Q 1.13. Vestibulocochlear nerve: anatomy and physiology. Impairment syndromes.

Q 1.13. Vestibulocochlear nerve: anatomy and physiology. Impairment syndromes.


    • The Vestibulocochlear nerve (also known as the VIII cranial nerve) consists of two divisions:
      • Vestibular root: Gives rise to the vestibular nerve.
      • Cochlear root: Gives rise to the cochlear nerve.
    • These roots originate from the vestibular and cochlear nuclei within the brainstem.
    • The fibers from both roots merge to form the vestibulocochlear trunk, which is located in the posterior cranial fossa within the petrous part of the temporal bone.
    • Upon reaching the inner ear, the nerve splits again into the vestibular and cochlear parts, supplying target tissues in the inner ear.
    • Functionally, it is categorized as special somatic afferent (SSA) due to its role in balance and hearing.



    • Vestibular component:
      • Responsible for balance and spatial orientation.
      • Receives input from the vestibular apparatus (semicircular canals and otolith organs) in the inner ear.
      • Helps maintain equilibrium during head movements.
    • Cochlear component:
      • Primarily involved in hearing.
      • Receives input from the cochlea (organ of hearing) in the inner ear.
      • Transmits auditory signals to the brain for interpretation.


Impairment Syndromes:

    • Vestibular neuritis:
      • Inflammation of the vestibular nerve.
      • Presents with severe vertigo, nausea, and imbalance.
    • Labyrinthitis:
      • Inflammation of both the vestibular and cochlear nerves.
      • Causes vertigo, hearing loss, and tinnitus.
    • Acoustic neuroma (vestibular schwannoma):
      • Benign tumor arising from Schwann cells along the vestibular nerve.
      • Leads to gradual hearing loss, tinnitus, and imbalance.

Remember, a thorough understanding of the Vestibulocochlear nerve is crucial for diagnosing and managing various clinical conditions related to balance and hearing.

Similar to other neurological syndromes, it is important part of the clinical neurology to be able to distinguish peripheral and central problems.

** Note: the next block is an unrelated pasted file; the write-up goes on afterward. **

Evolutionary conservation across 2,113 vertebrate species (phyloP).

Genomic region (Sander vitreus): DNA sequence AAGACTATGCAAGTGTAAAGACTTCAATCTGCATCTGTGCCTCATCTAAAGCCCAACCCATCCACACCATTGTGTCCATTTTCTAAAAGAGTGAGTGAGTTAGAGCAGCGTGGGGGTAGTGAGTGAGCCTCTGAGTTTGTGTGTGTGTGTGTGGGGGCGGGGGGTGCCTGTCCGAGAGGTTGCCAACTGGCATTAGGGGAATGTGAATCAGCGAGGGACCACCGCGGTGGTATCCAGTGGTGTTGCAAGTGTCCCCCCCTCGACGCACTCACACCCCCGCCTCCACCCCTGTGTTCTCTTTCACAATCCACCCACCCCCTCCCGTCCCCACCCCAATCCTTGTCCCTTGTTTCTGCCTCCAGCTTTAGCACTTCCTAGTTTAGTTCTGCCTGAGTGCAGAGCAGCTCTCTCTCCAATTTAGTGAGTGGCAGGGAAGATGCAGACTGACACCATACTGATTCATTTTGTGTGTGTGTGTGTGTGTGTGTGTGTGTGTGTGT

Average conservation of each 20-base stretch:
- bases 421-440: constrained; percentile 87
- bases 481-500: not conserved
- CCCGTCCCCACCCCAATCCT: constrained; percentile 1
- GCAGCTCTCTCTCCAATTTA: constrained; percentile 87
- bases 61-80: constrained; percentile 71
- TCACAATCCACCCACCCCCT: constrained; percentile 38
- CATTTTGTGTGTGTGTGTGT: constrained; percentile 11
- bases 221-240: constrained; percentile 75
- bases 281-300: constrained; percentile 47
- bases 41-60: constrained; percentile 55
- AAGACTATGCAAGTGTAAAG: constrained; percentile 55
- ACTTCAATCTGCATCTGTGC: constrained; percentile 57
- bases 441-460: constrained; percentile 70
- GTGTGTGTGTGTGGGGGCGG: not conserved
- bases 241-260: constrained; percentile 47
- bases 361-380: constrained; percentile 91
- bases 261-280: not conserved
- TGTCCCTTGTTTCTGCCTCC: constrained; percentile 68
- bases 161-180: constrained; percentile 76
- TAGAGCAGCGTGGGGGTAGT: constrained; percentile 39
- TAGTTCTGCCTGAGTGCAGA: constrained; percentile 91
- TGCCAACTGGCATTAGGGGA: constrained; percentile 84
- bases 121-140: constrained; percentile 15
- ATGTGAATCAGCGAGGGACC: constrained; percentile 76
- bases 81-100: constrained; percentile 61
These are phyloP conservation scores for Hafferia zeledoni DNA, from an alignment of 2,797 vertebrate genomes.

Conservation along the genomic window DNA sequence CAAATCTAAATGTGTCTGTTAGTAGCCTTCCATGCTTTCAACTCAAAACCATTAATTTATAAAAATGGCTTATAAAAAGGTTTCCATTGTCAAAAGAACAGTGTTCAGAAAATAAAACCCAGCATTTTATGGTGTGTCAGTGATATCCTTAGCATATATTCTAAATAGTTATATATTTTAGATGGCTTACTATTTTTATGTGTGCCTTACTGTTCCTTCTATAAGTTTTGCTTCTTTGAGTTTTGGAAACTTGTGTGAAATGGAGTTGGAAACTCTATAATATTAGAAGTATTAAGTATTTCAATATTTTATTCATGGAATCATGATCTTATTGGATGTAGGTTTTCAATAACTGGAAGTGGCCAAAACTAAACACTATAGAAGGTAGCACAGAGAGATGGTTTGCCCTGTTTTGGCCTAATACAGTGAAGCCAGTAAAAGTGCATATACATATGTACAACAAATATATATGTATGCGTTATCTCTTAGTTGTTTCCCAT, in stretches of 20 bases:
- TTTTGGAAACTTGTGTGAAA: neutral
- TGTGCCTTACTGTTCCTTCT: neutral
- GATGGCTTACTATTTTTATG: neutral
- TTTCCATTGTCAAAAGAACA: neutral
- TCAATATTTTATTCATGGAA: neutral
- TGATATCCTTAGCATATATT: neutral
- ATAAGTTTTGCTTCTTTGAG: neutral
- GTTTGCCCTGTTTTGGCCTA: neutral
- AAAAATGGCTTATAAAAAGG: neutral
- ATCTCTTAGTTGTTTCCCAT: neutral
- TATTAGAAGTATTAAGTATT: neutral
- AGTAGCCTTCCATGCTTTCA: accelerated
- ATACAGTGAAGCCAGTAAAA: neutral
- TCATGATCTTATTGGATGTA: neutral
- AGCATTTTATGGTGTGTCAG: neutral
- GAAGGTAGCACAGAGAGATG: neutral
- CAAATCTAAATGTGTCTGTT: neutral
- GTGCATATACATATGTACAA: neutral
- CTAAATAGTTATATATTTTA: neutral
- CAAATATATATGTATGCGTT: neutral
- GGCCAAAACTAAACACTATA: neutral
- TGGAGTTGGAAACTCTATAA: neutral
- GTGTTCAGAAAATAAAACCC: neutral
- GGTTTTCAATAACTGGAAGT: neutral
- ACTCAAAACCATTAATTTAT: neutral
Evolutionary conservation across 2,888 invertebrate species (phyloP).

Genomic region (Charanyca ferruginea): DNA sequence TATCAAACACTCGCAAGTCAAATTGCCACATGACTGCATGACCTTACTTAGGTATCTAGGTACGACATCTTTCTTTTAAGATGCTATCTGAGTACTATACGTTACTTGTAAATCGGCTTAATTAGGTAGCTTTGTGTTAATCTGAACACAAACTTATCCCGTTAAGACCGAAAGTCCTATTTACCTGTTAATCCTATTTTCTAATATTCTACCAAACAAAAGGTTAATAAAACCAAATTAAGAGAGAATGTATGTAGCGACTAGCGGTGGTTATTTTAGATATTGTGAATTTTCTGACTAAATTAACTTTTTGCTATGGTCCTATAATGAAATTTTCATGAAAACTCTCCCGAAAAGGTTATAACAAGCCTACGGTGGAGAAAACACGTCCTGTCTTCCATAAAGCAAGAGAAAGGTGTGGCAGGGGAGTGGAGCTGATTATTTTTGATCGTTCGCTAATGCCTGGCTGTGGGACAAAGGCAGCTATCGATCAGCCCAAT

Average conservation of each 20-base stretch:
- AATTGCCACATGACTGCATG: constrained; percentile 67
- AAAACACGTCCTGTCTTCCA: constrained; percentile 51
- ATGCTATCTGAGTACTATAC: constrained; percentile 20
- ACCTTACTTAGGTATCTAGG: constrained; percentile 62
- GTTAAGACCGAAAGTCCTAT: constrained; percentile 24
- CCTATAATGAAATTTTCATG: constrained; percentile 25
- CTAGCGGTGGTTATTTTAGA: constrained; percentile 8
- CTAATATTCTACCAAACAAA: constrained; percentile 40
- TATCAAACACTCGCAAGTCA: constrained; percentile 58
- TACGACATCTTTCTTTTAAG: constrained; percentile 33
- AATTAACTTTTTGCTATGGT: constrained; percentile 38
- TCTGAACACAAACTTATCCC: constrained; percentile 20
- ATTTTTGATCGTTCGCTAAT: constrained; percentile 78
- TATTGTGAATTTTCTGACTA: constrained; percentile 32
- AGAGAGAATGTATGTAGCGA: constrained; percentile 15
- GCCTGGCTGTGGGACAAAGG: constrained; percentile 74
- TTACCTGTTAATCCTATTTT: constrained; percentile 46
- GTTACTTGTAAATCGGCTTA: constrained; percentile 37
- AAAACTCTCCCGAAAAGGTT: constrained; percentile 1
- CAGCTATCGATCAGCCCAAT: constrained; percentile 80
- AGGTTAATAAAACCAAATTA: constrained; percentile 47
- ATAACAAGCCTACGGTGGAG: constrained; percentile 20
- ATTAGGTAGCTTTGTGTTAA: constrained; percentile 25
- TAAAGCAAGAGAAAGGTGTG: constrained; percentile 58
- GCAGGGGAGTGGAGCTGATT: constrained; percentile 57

Let’s compare peripheral and central vestibular syndromes:

1. Peripheral Vestibular Syndrome:

Location: Arises from issues within the vestibular apparatus (labyrinth of the inner ear) or the vestibular nerve.

Common Causes:

      • Neuritis: Inflammation of the vestibular nerve.
      • Labyrinthitis: Infection or inflammation of the inner ear.
      • BPPV (Benign Paroxysmal Positional Vertigo): Dislodged calcium crystals affecting balance.
      • Meniere’s Disease: Excess fluid in the inner ear.
      • Bilateral Vestibular Loss: Reduced function in both ears.
      • Vestibulopathy after Surgical Procedures (e.g., labyrinthectomy or acoustic neuroma surgery).

Symptoms: Dizzinessimbalance, falls, and visual blurring (oscillopsia).

Pathway: Impacts the sensory input from vestibular, visual, and somatosensory systems.

Approximately 90% of vestibular dizziness cases are peripheral.



2. Central Vestibular Syndrome:

Location: Originates in the brainstemcerebellum, and higher cortical centers.

Common Causes:

        • Brainstem Strokes
        • Head Trauma
        • Migraine-Related Vestibulopathy
        • Multiple Sclerosis
        • Cerebellar Degeneration

Symptoms: Dizzinessimbalance, and other neurological signs.

Pathway: Affects integration and processing of sensory input.

Approximately 10% of vestibular dizziness cases are central.

Vestibular Rehabilitation (VR) can help manage symptoms in both cases by promoting central nervous system compensation through exercise-based strategies. 










Verified by Dr. Petya Stefanova